• From MySQL 5.7.3 to 5.7.6, --ssl is prescriptive (not advisory as before MySQL 5.7.3): With --ssl, connection attempts fail if a secure connection cannot be established.

    • Before MySQL 5.7.3, --ssl is advisory: --ssl permits but does not require the client to connect to the server using encryption. Therefore, this option is not sufficient in itself to cause a secure connection to be used. For example, if you specify this option for a client program but the server has not been configured to support secure connections, the client falls back to an unencrypted connection.

    If other --ssl-xxx options are given in the absence of --ssl, the client attempts to connect securely. If the server is configured to support secure connections, the connection attempt fails if a secure connection cannot be established. If the server is not configured for secure connections, the client falls back to an unencrypted connection.

    As a recommended set of options to enable secure connections, use at least --ssl-cert and --ssl-key on the server side and --ssl-ca on the client side. See Section 7.4.4, “Configuring MySQL to Use Secure Connections”.

    --ssl is implied by other --ssl-xxx options, as indicated in the descriptions for those options.

    The --ssl option in negated form overrides other --ssl-xxx options and indicates that encryption should not be used. To do this, specify the option as --ssl=0 or a synonym (--skip-ssl, --disable-ssl). For example, you might have options specified in the [client] group of your option file to use secure connections by default when you invoke MySQL client programs. To use an unencrypted connection instead, invoke the client program with --ssl=0 on the command line to override the options in the option file.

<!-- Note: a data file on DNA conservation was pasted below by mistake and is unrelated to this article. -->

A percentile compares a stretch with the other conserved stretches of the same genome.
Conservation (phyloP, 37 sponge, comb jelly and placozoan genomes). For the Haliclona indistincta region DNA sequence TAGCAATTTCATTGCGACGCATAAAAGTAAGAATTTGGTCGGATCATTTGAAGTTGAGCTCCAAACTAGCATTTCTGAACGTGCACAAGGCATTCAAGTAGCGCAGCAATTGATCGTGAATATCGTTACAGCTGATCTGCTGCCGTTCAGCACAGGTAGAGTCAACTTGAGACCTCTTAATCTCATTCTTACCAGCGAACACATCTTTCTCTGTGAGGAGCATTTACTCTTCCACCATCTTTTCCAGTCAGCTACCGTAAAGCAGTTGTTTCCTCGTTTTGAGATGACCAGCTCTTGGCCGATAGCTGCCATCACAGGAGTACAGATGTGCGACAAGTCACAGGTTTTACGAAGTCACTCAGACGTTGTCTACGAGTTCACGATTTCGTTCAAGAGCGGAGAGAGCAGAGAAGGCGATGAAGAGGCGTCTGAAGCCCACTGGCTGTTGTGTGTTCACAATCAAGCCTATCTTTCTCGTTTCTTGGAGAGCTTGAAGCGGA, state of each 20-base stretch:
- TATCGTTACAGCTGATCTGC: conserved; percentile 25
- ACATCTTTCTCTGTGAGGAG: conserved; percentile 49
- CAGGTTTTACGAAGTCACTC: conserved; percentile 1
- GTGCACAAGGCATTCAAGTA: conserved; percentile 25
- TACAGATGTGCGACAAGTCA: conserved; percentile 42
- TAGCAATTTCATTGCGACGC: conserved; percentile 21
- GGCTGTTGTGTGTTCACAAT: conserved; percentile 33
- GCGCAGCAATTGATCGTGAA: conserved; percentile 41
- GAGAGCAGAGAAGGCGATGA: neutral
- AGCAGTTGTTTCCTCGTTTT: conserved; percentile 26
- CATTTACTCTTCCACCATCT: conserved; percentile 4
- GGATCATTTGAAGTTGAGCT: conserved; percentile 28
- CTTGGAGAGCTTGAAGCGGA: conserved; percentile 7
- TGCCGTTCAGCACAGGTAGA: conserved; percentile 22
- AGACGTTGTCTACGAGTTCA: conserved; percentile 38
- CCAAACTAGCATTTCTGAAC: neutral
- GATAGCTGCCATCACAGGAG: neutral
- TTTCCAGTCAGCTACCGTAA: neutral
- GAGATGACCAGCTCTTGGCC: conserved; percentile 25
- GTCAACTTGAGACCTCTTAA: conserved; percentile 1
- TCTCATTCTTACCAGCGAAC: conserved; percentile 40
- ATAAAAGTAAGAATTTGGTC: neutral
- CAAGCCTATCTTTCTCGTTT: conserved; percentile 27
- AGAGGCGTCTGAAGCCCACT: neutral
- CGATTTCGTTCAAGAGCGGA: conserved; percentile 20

To require use of secure connections by a MySQL account, use CREATE USER to create the account with at least a REQUIRE SSL clause, or use ALTER USER for an existing account to add a REQUIRE clause. Connections for the account will be rejected unless MySQL supports secure connections and the server and client have been started with the proper secure-connection options.

    The REQUIRE clause permits other encryption-related options, which can be used to enforce stricter requirements than REQUIRE SSL. For additional details about which command options may or must be specified by clients that connect using accounts configured using the various REQUIRE options, see the description of REQUIRE in Section 14.7.1.2, “CREATE USER Syntax”.

  • --ssl-ca=file_name

    The path to a file in PEM format that contains a list of trusted SSL certificate authorities. This option implies --ssl when used on the server side, and on the client side before MySQL 5.7.3.

    If you use encryption when establishing a client connection, to tell the client not to authenticate the server certificate, specify neither --ssl-ca nor --ssl-capath. The server still verifies the client according to any applicable requirements established for the client account, and it still uses any --ssl-ca or --ssl-capath option values specified at server startup.

  • --ssl-capath=dir_name

    The path to a directory that contains trusted SSL certificate authority certificates in PEM format. This option implies --ssl when used on the server side, and on the client side before MySQL 5.7.3.

    If you use encryption when establishing a client connection, to tell the client not to authenticate the server certificate, specify neither --ssl-ca nor --ssl-capath. The server still verifies the client according to any applicable requirements established for the client account, and it still uses any --ssl-ca or --ssl-capath option values specified at server startup.